Kloster Werd und sein Labyrinth. Foto/Photo: TES

Thousand Years Werd Monastery

Those who think of monasteries usually have in mind a large complex with various buildings, vineyards and other farmland, a botanic garden and a large monastic church. The most famous example on paper is the design of a monastery kept in the library of St Gallen Abbey.

This drawing from around 840 probably comes from a monastery on the island of Reichenau. Many monasteries were based on similar designs and were almost always large complexes.

Several large monasteries from this period (e.g. Disentis, Einsiedeln, St Johann, St Maurice) still exist in Switzerland and function as such. Many other monasteries (e.g., Ittingen, Dornach, St Urban or Bellelay) have been closed down and have different uses today. For example, others have been demolished and fallen into oblivion (e.g., Moutier-Grandval.

The size of a monastery says nothing about its continuity. An example is the monastery of St Otmar on the small island of Werd (canton of Thurgau) near Stein am Rhein (canton of Schaffhausen).

The island of Werd and two uninhabited islets in 2008. Image: Thurgau Bodensee

The monastery is located on the isle of Werd in the Untersee. Its name is derived from the Alemannic word ‘Ward’, meaning island. The island has been inhabited for thousands of years.

The Untersee, the Rhine to or from Lake Constance

The oldest finds date back to 7000 B.C. In Roman times (15. B.C. – 410 A.D.), Werd was part of the Vicus Tasgetium (Eschenz). The Romans built the first (wooden) bridge to the island. A small exhibition with documentation and archaeological finds about this period has been set up in the convent’s priest’s house.

The monastery’s history begins with the Irish Gallus (c. 550-c. 620). Ireland and England are not only countries with beautiful medieval manuscripts (inspired in part by motifs of Norman culture) but also by founders of monasteries on the European mainland. Gallus is the most revered saint in Alsace, Baden-Württemberg and Switzerland. He is also the namesake of the city and canton of St Gallen, and the Abbey of St Gallen was founded on his grave.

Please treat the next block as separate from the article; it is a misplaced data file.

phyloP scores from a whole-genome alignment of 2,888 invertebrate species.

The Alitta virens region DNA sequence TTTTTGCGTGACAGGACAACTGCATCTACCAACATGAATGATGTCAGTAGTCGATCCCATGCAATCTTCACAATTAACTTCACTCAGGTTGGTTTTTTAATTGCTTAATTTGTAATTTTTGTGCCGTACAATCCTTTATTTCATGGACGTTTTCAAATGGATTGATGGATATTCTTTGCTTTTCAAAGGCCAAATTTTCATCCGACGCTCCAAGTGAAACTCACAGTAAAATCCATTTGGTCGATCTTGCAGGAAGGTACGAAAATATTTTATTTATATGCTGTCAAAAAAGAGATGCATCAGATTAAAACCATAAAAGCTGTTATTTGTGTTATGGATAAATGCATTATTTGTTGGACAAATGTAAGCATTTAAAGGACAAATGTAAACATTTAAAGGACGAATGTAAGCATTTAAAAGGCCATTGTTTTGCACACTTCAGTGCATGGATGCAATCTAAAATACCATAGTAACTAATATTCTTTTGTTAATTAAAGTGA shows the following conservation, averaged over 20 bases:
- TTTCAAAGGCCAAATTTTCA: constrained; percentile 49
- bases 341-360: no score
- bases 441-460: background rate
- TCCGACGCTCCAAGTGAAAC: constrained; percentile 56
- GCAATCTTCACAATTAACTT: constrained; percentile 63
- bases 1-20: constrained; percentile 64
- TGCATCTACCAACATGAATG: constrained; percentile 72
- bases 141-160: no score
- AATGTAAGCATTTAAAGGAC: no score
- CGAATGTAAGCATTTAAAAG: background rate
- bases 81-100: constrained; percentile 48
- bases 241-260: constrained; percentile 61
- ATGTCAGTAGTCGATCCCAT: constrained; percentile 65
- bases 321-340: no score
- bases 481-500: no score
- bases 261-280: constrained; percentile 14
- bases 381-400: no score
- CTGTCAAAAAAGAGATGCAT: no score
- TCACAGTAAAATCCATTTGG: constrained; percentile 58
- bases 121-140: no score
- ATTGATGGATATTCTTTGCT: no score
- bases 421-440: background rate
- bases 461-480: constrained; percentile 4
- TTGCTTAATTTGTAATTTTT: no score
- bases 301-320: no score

The abbey’s founder and the first abbot was Otmar (689-759). Otmar was from an Alemannic family. Until 746, present-day Baden-Württemberg and the Lake Constance region were an Alemannic duchy. The Franks (the Merovingians and then the Carolingians) conquered and governed the area in and from 746, and a Frankish abbot replaced Otmar. The Frankish bishop of Constance even sentenced Otmar to death. This punishment was converted into exile to the island of Werd, where he died in 759.

The tomb and relics of Saint Otmar in the abbey of St. Gall

He was buried on the island. Ten years later, he was rehabilitated and interred in the abbey of St Gallen. In 864, he was canonised, Saint Otmar. From then on, the empty tomb on Werd is a place of pilgrimage and a first chapel is built on the empty tomb. In 959,

Emperor Otto I (Otto the Great, 912-973) donated the island to the Benedictine monastery Einsiedeln (canton of Schwyz). In 1957, the Order of Benedictines transferred the monastery to the Order of Franciscans.

Today, with its beautiful Romanesque frescoes from the 14th century, the monastery still houses four monks, an uninterrupted monastic life of more than 1,000 years! Every Wednesday, the monks commemorate Saint Otmar in a pilgrimage service.

The bridge to the mainland. Picture: Thurgau Bodensee

The bridge to Werd in rainy weather.

The wooden bridge has also been restored and connects the island to the mainland as if even the Romans never left after 2,000 years. The island seems too small to get lost. But appearances can be deceiving. The labyrinth is a copy of the famous medieval labyrinth of Chartres Cathedral. It is 444 metres long, and many can wander on this small island.

(Source and further information: Kloster Werd; www.franciscan.ch; Thurgau Bodensee)

The Klosterhof of the abbey of St. Gall, statue St. Otmar commemorating the foundation of the abbey 1 200 years ago